By Steven Reinberg
MONDAY, Oct. 17 (HealthDay News) -- The public health price tag on excessive drinking in the United States
comes to almost $2 a drink, a new government report shows.
"Excess alcohol consumption is a serious public health problem in this country," CDC Director Dr. Thomas R. Frieden said during a noon press conference Monday.
The economic toll of problem drinking affects everybody through lost productivity, increased health care costs and the costs of alcohol-related crime, Frieden said. In 2006, those costs totaled $223.5 billion or about $1.90 a drink, the report found.
"Fully two-thirds of these costs were related to binge drinking," Frieden said. "Binge drinking is reported by about one out of seven adults in the U.S. and is by far the most common form of alcohol consumption by underage youth. Binge drinking results in binge spending, not only by the person who drinks but by the families, communities and society."
According to the CDC report, each year excessive use of alcohol results in an average of 79,000 deaths and 2.3 million years of potential life lost.
The report was published in the Oct. 17 edition of the American Journal of Preventive Medicine.
Excessive drinking includes binge drinking (four or more drinks at a time for women, five or more for men) and heavy drinking (more than one drink a day for women and more than two drinks a day for men). In addition, any drinking by pregnant women or those underage is considered excessive drinking, according to the CDC.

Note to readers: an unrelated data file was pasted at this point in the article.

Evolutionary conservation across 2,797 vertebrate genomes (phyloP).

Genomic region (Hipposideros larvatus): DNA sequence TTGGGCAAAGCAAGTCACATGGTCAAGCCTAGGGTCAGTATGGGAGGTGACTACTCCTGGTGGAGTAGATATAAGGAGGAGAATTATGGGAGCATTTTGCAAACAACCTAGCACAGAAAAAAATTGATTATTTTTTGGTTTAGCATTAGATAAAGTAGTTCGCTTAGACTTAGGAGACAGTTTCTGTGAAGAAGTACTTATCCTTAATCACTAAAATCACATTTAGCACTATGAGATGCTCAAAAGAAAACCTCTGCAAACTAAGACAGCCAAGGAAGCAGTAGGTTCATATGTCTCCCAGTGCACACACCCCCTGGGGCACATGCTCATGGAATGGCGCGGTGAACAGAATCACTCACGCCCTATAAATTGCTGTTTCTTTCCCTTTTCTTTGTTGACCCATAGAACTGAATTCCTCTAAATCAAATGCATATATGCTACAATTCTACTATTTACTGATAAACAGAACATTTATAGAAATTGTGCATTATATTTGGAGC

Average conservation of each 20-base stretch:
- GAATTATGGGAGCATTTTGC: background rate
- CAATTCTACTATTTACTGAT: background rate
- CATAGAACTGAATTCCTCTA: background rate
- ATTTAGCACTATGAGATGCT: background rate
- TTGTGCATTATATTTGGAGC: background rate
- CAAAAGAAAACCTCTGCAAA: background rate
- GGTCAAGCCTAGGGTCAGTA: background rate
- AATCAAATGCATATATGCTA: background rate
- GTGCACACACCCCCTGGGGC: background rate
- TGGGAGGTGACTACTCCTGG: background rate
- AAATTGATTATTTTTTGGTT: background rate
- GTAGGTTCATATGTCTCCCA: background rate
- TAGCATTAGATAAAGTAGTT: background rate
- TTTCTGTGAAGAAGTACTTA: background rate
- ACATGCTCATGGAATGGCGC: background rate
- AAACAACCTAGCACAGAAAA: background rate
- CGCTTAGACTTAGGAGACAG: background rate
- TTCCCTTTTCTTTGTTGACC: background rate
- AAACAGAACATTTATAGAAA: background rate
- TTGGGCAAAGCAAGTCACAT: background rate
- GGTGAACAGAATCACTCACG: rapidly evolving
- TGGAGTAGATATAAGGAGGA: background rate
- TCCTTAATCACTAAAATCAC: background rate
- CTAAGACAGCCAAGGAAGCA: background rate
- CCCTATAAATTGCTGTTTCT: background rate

The largest cost from excessive drinking (72 percent) was in lost productivity. Health care costs accounted for 11 percent of the total, and 9 percent of the cost was for law enforcement and other criminal justice expenses. Drunk driving accidents contributed 6 percent of the total cost.
Of the total costs, over $94 billion were incurred by federal, state and local governments and almost $93 billion were borne by the drinkers and their families. Governments paid 61 percent of the health care costs. Drinkers and their families bore 55 percent of the cost of lost productivity, mostly from lower household income, according to the report.
The study did not look at other costs such as pain and suffering by the drinker or others affected by the drinking, so the total costs may well be higher, the agency says. Excessive drinking cost $746 per person in 2006, the researchers estimated.
There are many harms associated with excess drinking, Frieden said. "Chronic health problems such as cirrhosis of the liver, inflammations of the pancreas, cancers including, liver, mouth, throat and esophageal cancer, high blood pressure, mental health problems and injuries, violence including homicide, suicide and domestic violence -- all are substantially contributed to by unhealthy patterns of alcohol intake," he said.
In addition, alcohol can harm a fetus if a mother drinks while pregnant, Frieden noted.